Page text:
Russia ceases use of the Odessa-Brody pipeline as well as transit via Gdańsk
On 10 November, Mikhail Arustamov, the deputy head of Transneft, the Russian pipeline monopoly company, said in an interview for the monthly newspaper Truboprovodny Transport Nefti that Russia will stop transferring oil using the Odessa-Brody pipeline and via the Naftoport terminal in Gdansk. The Russian decision was not unexpected, and was caused by Moscow’s consistently pursued policies in recent years of breaking its dependency on transit countries (Belarus, Ukraine, Poland) to export its oil.
Arustamov stated that Russia had been using the Odessa-Brody pipeline to transport oil (2.8 million tonnes this year) because its own ability to export was insufficient. However, after the first section of the Eastern Siberia–Pacific Ocean (ESPO) pipeline was opened, the demand for oil transit via Ukrainian ports fell. At the same time, Transneft’s deputy head announced that after the first section of the BTS-2 pipeline (running from Unecha to the port in Ust-Luga) is activated, as is planned for the end of 2011, Russia will cease transmitting oil via the Naftoport in Gdansk (since the beginning of this year, it has sent 2 million tonnes of Russian and 4 million tonnes of Kazakh oil there). Arustamov maintained that the new route for oil transmission will be a guarantee of security against political blackmail from Minsk, since the BTS-2 pipeline will be able to replace the Druzhba pipeline running through Belarus.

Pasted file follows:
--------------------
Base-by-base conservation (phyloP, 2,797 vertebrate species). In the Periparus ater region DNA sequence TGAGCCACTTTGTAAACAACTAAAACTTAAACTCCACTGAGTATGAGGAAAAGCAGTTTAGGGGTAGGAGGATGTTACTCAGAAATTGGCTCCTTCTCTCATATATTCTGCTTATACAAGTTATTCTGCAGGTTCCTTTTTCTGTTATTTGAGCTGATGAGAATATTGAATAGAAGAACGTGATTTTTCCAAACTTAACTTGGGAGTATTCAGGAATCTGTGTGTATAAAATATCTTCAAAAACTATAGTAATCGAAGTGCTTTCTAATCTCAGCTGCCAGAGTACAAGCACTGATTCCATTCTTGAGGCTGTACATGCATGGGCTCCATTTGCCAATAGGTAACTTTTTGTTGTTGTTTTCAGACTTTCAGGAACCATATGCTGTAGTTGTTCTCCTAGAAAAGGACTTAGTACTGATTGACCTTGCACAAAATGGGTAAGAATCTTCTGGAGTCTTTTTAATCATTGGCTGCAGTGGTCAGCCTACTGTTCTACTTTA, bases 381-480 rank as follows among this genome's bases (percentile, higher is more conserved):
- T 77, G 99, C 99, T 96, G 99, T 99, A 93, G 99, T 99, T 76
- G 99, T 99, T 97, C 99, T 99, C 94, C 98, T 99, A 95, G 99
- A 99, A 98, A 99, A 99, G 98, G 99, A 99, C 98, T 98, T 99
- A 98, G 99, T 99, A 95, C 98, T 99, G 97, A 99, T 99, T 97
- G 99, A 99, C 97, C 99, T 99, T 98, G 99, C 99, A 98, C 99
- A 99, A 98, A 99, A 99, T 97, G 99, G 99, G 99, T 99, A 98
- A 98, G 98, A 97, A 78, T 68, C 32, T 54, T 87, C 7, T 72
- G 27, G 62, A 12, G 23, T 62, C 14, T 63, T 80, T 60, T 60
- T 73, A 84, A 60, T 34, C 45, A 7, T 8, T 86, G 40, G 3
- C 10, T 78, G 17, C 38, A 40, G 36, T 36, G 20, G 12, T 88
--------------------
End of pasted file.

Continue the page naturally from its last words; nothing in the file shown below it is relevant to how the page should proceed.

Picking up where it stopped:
After transit is halted through Odessa-Brody and Naftoport, the Druzhba pipeline will be the only route for Russian oil exports which is not completely under Russian control. However, after the BTS-2 is activated, Moscow will be able to stop sending oil through the northern branch of Druzhba (via Belarus and Poland to Germany). <WojK>